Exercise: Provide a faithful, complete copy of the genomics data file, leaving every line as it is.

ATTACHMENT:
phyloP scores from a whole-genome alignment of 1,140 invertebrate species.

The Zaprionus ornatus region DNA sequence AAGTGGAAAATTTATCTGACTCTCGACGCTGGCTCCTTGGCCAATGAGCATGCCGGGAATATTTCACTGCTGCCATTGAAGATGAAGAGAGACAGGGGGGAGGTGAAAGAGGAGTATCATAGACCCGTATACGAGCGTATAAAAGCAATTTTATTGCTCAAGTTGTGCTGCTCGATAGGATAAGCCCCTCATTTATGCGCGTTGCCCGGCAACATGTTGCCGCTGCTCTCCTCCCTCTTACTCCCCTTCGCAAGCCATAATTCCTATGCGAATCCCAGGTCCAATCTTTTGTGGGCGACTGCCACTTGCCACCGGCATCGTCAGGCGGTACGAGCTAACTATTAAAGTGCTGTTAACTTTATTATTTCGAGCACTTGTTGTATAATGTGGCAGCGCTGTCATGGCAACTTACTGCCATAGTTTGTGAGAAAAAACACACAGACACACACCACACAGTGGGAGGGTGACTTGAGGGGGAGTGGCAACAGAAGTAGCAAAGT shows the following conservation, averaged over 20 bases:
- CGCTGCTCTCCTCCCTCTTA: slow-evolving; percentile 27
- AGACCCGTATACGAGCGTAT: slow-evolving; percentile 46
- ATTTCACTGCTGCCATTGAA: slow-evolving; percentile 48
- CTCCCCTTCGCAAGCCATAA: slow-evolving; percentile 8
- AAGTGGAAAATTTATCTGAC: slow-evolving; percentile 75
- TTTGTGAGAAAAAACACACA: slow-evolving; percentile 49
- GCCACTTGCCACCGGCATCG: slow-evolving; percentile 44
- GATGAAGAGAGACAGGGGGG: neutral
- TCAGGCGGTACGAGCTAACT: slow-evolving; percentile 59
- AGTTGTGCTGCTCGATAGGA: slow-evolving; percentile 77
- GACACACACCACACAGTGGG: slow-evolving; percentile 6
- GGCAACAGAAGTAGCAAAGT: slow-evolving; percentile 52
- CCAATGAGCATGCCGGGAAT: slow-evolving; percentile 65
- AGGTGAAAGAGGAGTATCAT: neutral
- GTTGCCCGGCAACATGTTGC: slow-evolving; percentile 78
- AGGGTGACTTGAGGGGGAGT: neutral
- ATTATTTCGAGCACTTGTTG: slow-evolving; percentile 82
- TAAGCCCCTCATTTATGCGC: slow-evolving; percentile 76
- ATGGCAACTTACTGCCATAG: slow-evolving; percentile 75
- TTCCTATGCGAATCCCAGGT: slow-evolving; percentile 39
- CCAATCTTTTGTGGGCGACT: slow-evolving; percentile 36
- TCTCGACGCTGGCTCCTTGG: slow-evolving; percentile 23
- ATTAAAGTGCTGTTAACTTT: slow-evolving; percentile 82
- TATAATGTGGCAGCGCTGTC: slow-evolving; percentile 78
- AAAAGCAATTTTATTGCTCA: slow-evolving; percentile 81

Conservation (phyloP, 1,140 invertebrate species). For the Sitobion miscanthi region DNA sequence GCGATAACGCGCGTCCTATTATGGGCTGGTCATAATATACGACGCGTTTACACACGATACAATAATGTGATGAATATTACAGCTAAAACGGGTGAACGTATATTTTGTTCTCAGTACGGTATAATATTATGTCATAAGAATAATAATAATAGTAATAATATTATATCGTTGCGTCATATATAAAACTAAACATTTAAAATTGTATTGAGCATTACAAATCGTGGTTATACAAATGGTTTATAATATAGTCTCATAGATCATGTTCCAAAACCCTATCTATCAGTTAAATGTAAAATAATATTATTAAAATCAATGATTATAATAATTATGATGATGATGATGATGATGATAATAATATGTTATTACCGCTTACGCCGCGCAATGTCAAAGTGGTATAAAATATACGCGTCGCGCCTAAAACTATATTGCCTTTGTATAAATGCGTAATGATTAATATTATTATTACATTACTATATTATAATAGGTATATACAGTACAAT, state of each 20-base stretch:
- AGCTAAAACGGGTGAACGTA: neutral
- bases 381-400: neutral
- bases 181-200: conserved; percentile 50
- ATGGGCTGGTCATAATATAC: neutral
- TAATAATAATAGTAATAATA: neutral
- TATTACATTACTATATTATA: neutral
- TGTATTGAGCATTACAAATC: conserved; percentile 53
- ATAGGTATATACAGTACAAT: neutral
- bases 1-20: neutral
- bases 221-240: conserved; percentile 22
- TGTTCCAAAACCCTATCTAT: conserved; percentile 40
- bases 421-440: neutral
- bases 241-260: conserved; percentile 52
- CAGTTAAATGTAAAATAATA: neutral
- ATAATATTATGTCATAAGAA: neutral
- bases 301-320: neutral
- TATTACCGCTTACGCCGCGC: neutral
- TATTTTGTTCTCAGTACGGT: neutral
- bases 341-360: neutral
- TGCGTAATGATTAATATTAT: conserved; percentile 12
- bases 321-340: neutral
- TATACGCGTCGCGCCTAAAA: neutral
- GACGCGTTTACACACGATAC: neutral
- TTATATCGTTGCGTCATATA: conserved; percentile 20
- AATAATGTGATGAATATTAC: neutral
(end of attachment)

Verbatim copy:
phyloP scores from a whole-genome alignment of 1,140 invertebrate species.

The Zaprionus ornatus region DNA sequence AAGTGGAAAATTTATCTGACTCTCGACGCTGGCTCCTTGGCCAATGAGCATGCCGGGAATATTTCACTGCTGCCATTGAAGATGAAGAGAGACAGGGGGGAGGTGAAAGAGGAGTATCATAGACCCGTATACGAGCGTATAAAAGCAATTTTATTGCTCAAGTTGTGCTGCTCGATAGGATAAGCCCCTCATTTATGCGCGTTGCCCGGCAACATGTTGCCGCTGCTCTCCTCCCTCTTACTCCCCTTCGCAAGCCATAATTCCTATGCGAATCCCAGGTCCAATCTTTTGTGGGCGACTGCCACTTGCCACCGGCATCGTCAGGCGGTACGAGCTAACTATTAAAGTGCTGTTAACTTTATTATTTCGAGCACTTGTTGTATAATGTGGCAGCGCTGTCATGGCAACTTACTGCCATAGTTTGTGAGAAAAAACACACAGACACACACCACACAGTGGGAGGGTGACTTGAGGGGGAGTGGCAACAGAAGTAGCAAAGT shows the following conservation, averaged over 20 bases:
- CGCTGCTCTCCTCCCTCTTA: slow-evolving; percentile 27
- AGACCCGTATACGAGCGTAT: slow-evolving; percentile 46
- ATTTCACTGCTGCCATTGAA: slow-evolving; percentile 48
- CTCCCCTTCGCAAGCCATAA: slow-evolving; percentile 8
- AAGTGGAAAATTTATCTGAC: slow-evolving; percentile 75
- TTTGTGAGAAAAAACACACA: slow-evolving; percentile 49
- GCCACTTGCCACCGGCATCG: slow-evolving; percentile 44
- GATGAAGAGAGACAGGGGGG: neutral
- TCAGGCGGTACGAGCTAACT: slow-evolving; percentile 59
- AGTTGTGCTGCTCGATAGGA: slow-evolving; percentile 77
- GACACACACCACACAGTGGG: slow-evolving; percentile 6
- GGCAACAGAAGTAGCAAAGT: slow-evolving; percentile 52
- CCAATGAGCATGCCGGGAAT: slow-evolving; percentile 65
- AGGTGAAAGAGGAGTATCAT: neutral
- GTTGCCCGGCAACATGTTGC: slow-evolving; percentile 78
- AGGGTGACTTGAGGGGGAGT: neutral
- ATTATTTCGAGCACTTGTTG: slow-evolving; percentile 82
- TAAGCCCCTCATTTATGCGC: slow-evolving; percentile 76
- ATGGCAACTTACTGCCATAG: slow-evolving; percentile 75
- TTCCTATGCGAATCCCAGGT: slow-evolving; percentile 39
- CCAATCTTTTGTGGGCGACT: slow-evolving; percentile 36
- TCTCGACGCTGGCTCCTTGG: slow-evolving; percentile 23
- ATTAAAGTGCTGTTAACTTT: slow-evolving; percentile 82
- TATAATGTGGCAGCGCTGTC: slow-evolving; percentile 78
- AAAAGCAATTTTATTGCTCA: slow-evolving; percentile 81

Conservation (phyloP, 1,140 invertebrate species). For the Sitobion miscanthi region DNA sequence GCGATAACGCGCGTCCTATTATGGGCTGGTCATAATATACGACGCGTTTACACACGATACAATAATGTGATGAATATTACAGCTAAAACGGGTGAACGTATATTTTGTTCTCAGTACGGTATAATATTATGTCATAAGAATAATAATAATAGTAATAATATTATATCGTTGCGTCATATATAAAACTAAACATTTAAAATTGTATTGAGCATTACAAATCGTGGTTATACAAATGGTTTATAATATAGTCTCATAGATCATGTTCCAAAACCCTATCTATCAGTTAAATGTAAAATAATATTATTAAAATCAATGATTATAATAATTATGATGATGATGATGATGATGATAATAATATGTTATTACCGCTTACGCCGCGCAATGTCAAAGTGGTATAAAATATACGCGTCGCGCCTAAAACTATATTGCCTTTGTATAAATGCGTAATGATTAATATTATTATTACATTACTATATTATAATAGGTATATACAGTACAAT, state of each 20-base stretch:
- AGCTAAAACGGGTGAACGTA: neutral
- bases 381-400: neutral
- bases 181-200: conserved; percentile 50
- ATGGGCTGGTCATAATATAC: neutral
- TAATAATAATAGTAATAATA: neutral
- TATTACATTACTATATTATA: neutral
- TGTATTGAGCATTACAAATC: conserved; percentile 53
- ATAGGTATATACAGTACAAT: neutral
- bases 1-20: neutral
- bases 221-240: conserved; percentile 22
- TGTTCCAAAACCCTATCTAT: conserved; percentile 40
- bases 421-440: neutral
- bases 241-260: conserved; percentile 52
- CAGTTAAATGTAAAATAATA: neutral
- ATAATATTATGTCATAAGAA: neutral
- bases 301-320: neutral
- TATTACCGCTTACGCCGCGC: neutral
- TATTTTGTTCTCAGTACGGT: neutral
- bases 341-360: neutral
- TGCGTAATGATTAATATTAT: conserved; percentile 12
- bases 321-340: neutral
- TATACGCGTCGCGCCTAAAA: neutral
- GACGCGTTTACACACGATAC: neutral
- TTATATCGTTGCGTCATATA: conserved; percentile 20
- AATAATGTGATGAATATTAC: neutral